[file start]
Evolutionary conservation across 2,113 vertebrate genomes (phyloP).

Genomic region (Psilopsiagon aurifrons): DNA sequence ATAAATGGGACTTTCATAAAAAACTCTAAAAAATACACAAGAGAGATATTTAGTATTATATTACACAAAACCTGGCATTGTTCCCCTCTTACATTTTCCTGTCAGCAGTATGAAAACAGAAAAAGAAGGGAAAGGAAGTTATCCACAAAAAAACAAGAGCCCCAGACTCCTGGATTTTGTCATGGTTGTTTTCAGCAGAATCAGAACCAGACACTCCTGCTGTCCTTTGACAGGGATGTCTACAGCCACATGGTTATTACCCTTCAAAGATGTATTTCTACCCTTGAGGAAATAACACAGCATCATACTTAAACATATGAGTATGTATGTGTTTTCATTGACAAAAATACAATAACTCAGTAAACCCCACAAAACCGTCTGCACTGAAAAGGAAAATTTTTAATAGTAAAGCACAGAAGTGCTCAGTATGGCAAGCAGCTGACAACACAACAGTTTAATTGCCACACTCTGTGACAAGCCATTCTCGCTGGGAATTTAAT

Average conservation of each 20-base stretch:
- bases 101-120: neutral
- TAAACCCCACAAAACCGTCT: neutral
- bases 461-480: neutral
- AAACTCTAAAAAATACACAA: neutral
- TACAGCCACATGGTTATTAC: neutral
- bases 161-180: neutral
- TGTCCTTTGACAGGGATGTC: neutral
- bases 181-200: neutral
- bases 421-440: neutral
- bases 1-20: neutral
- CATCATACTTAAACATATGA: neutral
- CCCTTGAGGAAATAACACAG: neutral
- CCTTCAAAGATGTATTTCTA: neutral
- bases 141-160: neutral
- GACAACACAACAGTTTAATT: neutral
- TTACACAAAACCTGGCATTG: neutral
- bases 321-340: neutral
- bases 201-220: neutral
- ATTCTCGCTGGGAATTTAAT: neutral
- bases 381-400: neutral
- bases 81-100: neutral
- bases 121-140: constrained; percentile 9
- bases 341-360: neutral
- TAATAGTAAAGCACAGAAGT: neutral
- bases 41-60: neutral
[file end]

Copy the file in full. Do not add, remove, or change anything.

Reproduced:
Evolutionary conservation across 2,113 vertebrate genomes (phyloP).

Genomic region (Psilopsiagon aurifrons): DNA sequence ATAAATGGGACTTTCATAAAAAACTCTAAAAAATACACAAGAGAGATATTTAGTATTATATTACACAAAACCTGGCATTGTTCCCCTCTTACATTTTCCTGTCAGCAGTATGAAAACAGAAAAAGAAGGGAAAGGAAGTTATCCACAAAAAAACAAGAGCCCCAGACTCCTGGATTTTGTCATGGTTGTTTTCAGCAGAATCAGAACCAGACACTCCTGCTGTCCTTTGACAGGGATGTCTACAGCCACATGGTTATTACCCTTCAAAGATGTATTTCTACCCTTGAGGAAATAACACAGCATCATACTTAAACATATGAGTATGTATGTGTTTTCATTGACAAAAATACAATAACTCAGTAAACCCCACAAAACCGTCTGCACTGAAAAGGAAAATTTTTAATAGTAAAGCACAGAAGTGCTCAGTATGGCAAGCAGCTGACAACACAACAGTTTAATTGCCACACTCTGTGACAAGCCATTCTCGCTGGGAATTTAAT

Average conservation of each 20-base stretch:
- bases 101-120: neutral
- TAAACCCCACAAAACCGTCT: neutral
- bases 461-480: neutral
- AAACTCTAAAAAATACACAA: neutral
- TACAGCCACATGGTTATTAC: neutral
- bases 161-180: neutral
- TGTCCTTTGACAGGGATGTC: neutral
- bases 181-200: neutral
- bases 421-440: neutral
- bases 1-20: neutral
- CATCATACTTAAACATATGA: neutral
- CCCTTGAGGAAATAACACAG: neutral
- CCTTCAAAGATGTATTTCTA: neutral
- bases 141-160: neutral
- GACAACACAACAGTTTAATT: neutral
- TTACACAAAACCTGGCATTG: neutral
- bases 321-340: neutral
- bases 201-220: neutral
- ATTCTCGCTGGGAATTTAAT: neutral
- bases 381-400: neutral
- bases 81-100: neutral
- bases 121-140: constrained; percentile 9
- bases 341-360: neutral
- TAATAGTAAAGCACAGAAGT: neutral
- bases 41-60: neutral